• 'A pit we have dug ourselves': The EU referendum and the Welsh democratic deficit

      Roberts, Simon Gwyn; University of Chester (Palgrave Macmillan, 2018-05-24)
      The chapter examines the Welsh Brexit vote from a news media perspective, locating it within the long-standing 'democratic deficit' and absence of Welsh national press.
    • Impossible Unity? Representing Internal Diversity in Post-Devolution Wales

      Roberts, Simon Gwyn; University of Chester-- (Palgrave Macmillan, 2015-09-16)
      The gradual transformation of British politics through the processes of devolution has been a ‘work in progress’ since Scotland and Wales voted in favour in the 1997 referenda (in the case of Wales, for the creation of an Assembly with devolved powers). Yet these major constitutional changes have not been matched by a realignment of the UK media (Cushion, Lewis and Groves, 2009). In this context, the particular deficiencies of the Welsh media have become increasingly politically relevant in recent years, with its shortcomings (in terms of informing the public about devolved politics) regularly highlighted by politicians, academics and journalists. A 2014 BBC poll, for example, found that fewer than half of Welsh respondents knew the NHS was devolved, which Thomas (2014) suggests results from a Welsh media landscape in which “huge numbers of people” get their news from London-based newspapers. The contrast with Scotland is marked: while Scottish devolution provided a pretext for London-based national newspapers to reduce news content from all three devolved nations it simultaneously provided a catalyst for the further development of an independent media policy in Scotland itself. In interviews, London journalists argued that since Scotland had its own parliament it had its ‘own news’ and its own newspaper editions to carry it (Denver, 2002). More recently, Macwhirter (2014) rued the financial decline of the Scottish newspaper industry, suggesting that this makes it harder for the Scottish media to perform their traditional role as ‘cultural curators’ and forum for informed debate. However, sentiments like this merely highlight the more acute media deficiency in Wales, because the Welsh media is considerably more fragmented than its Scottish equivalent, with no real tradition of a Welsh national press to draw on and the majority of newspaper readers dependent on London-based publications. Around 1,760,000 (from a total population of three million) read newspapers with ‘virtually no Welsh content’ (Davies, 2008).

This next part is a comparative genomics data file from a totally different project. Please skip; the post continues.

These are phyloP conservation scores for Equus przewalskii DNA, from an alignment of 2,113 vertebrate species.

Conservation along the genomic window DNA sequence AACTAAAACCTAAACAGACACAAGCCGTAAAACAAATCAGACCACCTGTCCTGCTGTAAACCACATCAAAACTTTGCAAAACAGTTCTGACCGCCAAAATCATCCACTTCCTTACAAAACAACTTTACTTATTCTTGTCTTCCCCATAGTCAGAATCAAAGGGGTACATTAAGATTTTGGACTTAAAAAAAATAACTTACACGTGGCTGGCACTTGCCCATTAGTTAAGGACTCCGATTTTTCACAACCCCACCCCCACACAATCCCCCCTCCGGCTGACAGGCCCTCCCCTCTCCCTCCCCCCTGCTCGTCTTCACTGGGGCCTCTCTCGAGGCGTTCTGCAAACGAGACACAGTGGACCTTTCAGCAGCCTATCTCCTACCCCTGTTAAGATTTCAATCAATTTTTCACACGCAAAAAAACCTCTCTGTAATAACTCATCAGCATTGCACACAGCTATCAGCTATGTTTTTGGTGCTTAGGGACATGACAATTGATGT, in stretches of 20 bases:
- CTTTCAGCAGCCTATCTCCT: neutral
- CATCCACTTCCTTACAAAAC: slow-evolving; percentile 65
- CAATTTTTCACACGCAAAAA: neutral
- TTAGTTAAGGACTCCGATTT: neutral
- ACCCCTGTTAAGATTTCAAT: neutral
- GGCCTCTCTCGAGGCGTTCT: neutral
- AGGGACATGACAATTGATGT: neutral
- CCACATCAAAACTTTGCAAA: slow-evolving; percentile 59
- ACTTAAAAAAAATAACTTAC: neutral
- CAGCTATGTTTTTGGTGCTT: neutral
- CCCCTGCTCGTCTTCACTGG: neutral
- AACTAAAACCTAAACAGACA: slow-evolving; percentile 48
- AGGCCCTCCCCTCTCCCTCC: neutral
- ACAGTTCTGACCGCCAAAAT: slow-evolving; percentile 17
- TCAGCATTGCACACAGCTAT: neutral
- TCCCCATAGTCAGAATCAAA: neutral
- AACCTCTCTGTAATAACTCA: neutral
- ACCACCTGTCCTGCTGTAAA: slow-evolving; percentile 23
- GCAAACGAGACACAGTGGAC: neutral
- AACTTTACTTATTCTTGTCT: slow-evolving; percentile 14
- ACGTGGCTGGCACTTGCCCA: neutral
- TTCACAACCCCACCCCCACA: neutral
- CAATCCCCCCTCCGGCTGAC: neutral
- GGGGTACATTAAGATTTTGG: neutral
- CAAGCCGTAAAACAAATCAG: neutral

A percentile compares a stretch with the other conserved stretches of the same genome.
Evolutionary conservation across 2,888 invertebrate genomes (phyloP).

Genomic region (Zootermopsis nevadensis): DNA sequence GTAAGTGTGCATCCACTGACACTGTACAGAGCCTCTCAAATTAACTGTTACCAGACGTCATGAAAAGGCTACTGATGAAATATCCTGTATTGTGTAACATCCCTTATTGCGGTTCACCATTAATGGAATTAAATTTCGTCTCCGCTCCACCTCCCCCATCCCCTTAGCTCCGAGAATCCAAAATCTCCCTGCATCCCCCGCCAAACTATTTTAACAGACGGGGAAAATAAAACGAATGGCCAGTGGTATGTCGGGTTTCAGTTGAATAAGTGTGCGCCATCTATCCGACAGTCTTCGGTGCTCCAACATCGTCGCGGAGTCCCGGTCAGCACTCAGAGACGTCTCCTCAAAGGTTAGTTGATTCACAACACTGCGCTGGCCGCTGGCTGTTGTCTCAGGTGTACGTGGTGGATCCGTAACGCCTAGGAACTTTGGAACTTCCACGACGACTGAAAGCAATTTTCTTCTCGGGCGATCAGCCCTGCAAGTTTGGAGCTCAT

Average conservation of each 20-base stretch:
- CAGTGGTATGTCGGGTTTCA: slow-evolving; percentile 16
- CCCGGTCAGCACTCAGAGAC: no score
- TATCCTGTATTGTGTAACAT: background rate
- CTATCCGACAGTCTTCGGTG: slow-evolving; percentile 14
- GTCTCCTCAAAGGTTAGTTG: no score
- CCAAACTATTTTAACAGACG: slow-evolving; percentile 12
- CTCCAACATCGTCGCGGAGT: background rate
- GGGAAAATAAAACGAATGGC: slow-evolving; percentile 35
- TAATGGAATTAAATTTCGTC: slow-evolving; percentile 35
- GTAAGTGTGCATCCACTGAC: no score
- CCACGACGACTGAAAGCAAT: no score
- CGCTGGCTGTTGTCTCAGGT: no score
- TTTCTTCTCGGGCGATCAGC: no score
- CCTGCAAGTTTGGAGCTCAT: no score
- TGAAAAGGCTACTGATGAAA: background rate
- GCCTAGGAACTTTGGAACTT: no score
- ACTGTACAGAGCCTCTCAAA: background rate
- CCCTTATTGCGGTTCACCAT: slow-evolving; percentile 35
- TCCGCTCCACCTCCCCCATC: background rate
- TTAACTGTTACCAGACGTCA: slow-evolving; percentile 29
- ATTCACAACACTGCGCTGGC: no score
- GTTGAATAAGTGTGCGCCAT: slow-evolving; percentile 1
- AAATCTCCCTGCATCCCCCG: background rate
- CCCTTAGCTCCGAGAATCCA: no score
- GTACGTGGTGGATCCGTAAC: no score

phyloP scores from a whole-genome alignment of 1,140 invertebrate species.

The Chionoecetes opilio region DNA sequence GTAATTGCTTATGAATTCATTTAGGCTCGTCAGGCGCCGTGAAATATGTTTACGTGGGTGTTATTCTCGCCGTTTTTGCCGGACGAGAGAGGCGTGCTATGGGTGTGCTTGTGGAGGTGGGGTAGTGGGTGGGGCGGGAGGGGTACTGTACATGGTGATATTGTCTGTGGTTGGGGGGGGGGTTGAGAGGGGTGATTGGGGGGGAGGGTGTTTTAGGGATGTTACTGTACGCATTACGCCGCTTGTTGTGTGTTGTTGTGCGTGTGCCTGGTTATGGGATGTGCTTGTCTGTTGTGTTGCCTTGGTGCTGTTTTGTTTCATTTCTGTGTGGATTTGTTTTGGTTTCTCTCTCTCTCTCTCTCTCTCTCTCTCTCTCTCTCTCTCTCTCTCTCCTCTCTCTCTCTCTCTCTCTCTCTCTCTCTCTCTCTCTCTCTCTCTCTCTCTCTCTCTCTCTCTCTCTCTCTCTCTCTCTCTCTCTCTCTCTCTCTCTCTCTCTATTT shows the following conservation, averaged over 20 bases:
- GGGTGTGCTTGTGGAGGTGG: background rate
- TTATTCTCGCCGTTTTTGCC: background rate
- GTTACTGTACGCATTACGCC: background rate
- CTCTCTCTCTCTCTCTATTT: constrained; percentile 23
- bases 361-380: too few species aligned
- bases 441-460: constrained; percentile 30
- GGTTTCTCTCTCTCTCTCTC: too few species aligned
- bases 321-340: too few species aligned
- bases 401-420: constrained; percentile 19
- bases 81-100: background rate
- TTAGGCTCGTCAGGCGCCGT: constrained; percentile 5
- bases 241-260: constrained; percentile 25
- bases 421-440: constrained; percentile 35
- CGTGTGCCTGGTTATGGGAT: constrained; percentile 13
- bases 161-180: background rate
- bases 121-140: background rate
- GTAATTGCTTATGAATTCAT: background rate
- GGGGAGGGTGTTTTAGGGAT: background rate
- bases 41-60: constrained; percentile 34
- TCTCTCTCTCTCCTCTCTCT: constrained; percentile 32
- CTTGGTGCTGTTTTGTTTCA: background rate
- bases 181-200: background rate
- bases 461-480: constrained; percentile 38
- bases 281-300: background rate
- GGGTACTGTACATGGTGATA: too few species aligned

• Introduction (Sport, Media and Regional Identity)

      Roberts, Simon Gwyn; University of Chester (Cambridge Scholars, 2015-12-01)
      Introduction to an edited volume entitled Sport, Media and Regional Identity.
    • Negotiating identity politics via networked communication: a case study of the Welsh-speaking population in Patagonia, Argentina

      Roberts, Simon Gwyn; University of Chester (Cambridge Scholars, 2017-09-01)
      This chapter examines the communicative and political potential of networked communication in the specific context of marginalized linguistic communities. The work concerns the remnant Welsh-speaking population in Patagonia, Argentina, descended from 19th century migrants who attempted to establish an exclusive and deliberately isolated Welsh-speaking enclave in the region. Since then, the ‘enclave’ has been absorbed into the wider Argentinian ethnic and linguistic melting pot with Welsh-speaking residents now Argentinian citizens claiming dual linguistic and cultural heritage, and therefore represents a kind of archetype for a wider journey from conflict and exclusivity to compromise, inclusivity and hybridity.
    • Nurturing English regionalism: A new role for local newspapers in a federal UK?

      Roberts, Simon Gwyn; University of Chester (Intellect, 2017-03-01)
      Any constitutional move towards a federal system in the United Kingdom would inevitably be unbalanced by England’s obvious economic, cultural and numerical dominance. Some form of English regional devolution is therefore essential if we are to progress as a multinational state post Scottish and Welsh devolution. This article adopts a deliberately polemical approach to a consideration of the potential role of regional English newspapers in that context, suggesting that their established links with a coherent audience, rooted in place, might allow them to act as a vehicle for debate and nurture a sense of regional identity often absent from contemporary English politics. Regional newspapers are ‘culturally specific’ and have a key role to play in articulating the popular experience of post-devolution political change: this might also present this struggling sector with valuable commercial opportunities as they take advantage of the new political paradigm to further embed themselves within their communities.